The Government’s call for people to apply for “short-term opportunities” in adult social care makes a mockery of continued restrictions surrounding care home visits, leading charities have said.
Age UK and John’s Campaign are among six organisations who this week called for residents to be allowed meaningful indoor visits with essential caregivers by March 1. They said almost a year of isolation has had a devastating impact on older people in care and urged ministers to ease restrictions.
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On the same day the Department of Health and Social Care (DHSC) issued a call urging the public to apply for “rewarding” short-term and long-term opportunities in the adult social care sector “to support care home residents and those being cared for at home”.
Julia Jones, co-founder of John’s Campaign, which supports extended visiting rights for family carers of patients with dementia in hospitals, said she found the announcement “utterly infuriating”.
She told i: “To be released on the same day as our joint statement requesting access for ‘essential caregivers’ just makes a mockery of the rejection of family help. People used to sit for hours feeding, entertaining exercising their relatives – for love – yet all that was wiped out with the excuse that it increased ‘footfall’.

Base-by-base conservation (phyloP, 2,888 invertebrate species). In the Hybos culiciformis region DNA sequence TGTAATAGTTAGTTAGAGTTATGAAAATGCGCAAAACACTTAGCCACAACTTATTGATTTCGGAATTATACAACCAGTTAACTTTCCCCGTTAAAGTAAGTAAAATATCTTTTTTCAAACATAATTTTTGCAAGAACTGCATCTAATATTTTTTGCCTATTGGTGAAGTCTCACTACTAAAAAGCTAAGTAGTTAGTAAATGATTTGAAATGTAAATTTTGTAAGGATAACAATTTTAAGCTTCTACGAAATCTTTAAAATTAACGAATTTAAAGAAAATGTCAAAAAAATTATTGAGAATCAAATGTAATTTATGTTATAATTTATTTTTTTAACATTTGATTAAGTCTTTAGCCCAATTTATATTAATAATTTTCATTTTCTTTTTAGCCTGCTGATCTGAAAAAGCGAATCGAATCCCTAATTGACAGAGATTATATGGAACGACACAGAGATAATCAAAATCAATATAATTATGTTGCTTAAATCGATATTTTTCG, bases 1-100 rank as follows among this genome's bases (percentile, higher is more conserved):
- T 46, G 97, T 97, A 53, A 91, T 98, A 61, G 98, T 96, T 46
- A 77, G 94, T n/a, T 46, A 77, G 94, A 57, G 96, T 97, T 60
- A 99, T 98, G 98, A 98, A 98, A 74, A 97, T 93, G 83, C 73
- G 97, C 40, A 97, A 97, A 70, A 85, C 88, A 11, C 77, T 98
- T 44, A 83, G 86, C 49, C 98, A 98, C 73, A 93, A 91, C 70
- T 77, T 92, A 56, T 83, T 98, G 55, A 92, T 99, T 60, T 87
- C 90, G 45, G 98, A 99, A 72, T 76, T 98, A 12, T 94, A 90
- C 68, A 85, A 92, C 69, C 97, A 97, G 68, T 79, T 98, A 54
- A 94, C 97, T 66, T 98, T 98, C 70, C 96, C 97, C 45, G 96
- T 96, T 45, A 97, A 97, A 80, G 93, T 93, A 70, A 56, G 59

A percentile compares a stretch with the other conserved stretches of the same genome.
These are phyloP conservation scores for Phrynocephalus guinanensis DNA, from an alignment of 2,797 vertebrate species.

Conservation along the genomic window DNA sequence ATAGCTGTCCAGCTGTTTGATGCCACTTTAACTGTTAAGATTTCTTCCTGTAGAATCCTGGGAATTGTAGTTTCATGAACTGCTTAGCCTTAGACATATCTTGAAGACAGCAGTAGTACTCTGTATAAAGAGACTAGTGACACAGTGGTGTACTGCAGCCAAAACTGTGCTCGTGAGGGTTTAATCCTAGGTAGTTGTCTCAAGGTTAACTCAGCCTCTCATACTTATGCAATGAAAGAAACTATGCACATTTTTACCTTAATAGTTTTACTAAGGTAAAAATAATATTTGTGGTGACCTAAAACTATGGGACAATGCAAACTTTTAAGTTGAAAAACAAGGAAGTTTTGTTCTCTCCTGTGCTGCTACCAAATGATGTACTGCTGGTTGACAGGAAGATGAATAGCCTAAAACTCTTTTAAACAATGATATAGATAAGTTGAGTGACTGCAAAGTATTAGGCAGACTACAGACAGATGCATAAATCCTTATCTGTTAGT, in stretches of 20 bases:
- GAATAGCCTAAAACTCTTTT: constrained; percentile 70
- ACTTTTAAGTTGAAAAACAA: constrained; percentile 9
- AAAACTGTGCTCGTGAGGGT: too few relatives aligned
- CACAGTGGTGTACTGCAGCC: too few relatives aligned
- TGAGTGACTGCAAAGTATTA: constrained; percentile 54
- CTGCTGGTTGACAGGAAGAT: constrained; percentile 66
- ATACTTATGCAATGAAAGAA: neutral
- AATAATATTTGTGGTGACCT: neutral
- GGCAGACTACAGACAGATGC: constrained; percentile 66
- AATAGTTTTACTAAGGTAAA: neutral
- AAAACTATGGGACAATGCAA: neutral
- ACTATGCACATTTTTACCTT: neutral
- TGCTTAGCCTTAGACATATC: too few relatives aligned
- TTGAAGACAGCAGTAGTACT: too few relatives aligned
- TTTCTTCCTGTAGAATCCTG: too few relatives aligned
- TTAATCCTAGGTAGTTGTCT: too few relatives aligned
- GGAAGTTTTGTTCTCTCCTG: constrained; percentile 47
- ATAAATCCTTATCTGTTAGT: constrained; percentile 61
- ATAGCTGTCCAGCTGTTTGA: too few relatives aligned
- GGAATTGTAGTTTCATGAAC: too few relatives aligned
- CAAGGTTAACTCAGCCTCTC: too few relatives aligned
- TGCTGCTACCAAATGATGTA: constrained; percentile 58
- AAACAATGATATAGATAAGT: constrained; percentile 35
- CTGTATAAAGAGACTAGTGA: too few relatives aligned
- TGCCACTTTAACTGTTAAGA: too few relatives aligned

“Only on Monday I spent one-and-a-half hours in a care home round table meeting trying to argue for the restoration of one young man to visit, help care for and mobilise his brain-damaged screaming mother – only to be told that he would dangerously increase footfall.
“Person after person worries about the lack of stimulation and care for their disabled relatives. Then they are told that organising visits takes too much staff time because care homes are short staffed, then they offer to volunteer and are turned away because organising the DBS [criminal record] checks is too onerous. Then this. Really?”
The group’s statement calls for essential caregivers to be recognised as “central to the person’s care” and be provided with relevant PPE and testing in line with safety measures applied to staff so that they can provide the support crucial to the health and well-being of their loved one.
Officials have said care home visits can continue to take place during lockdown but with arrangements such as “outdoor visiting, substantial screens, or visiting pods” in place for safety reasons. Relatives have spoken of the distress such visits cause when residents are allowed to see their loved ones but without any contact.
Caroline Abrahams, charity director at Age UK said: “It makes no sense for the Government to be encouraging volunteers to come into care homes on the one hand, while preventing essential care givers from visiting their loved ones resident there on the other.
“This makes it all the more important that Ministers heed the call from Age UK and other charities to allow essential care givers back into care homes again from March 1, as a first step towards the more general re-opening to visitors that so many older people and their families and friends crave.
“Some have waited almost a year to be re-united so common humanity means we have to get care home visiting underway again.”
The DHSC has been approached for comment.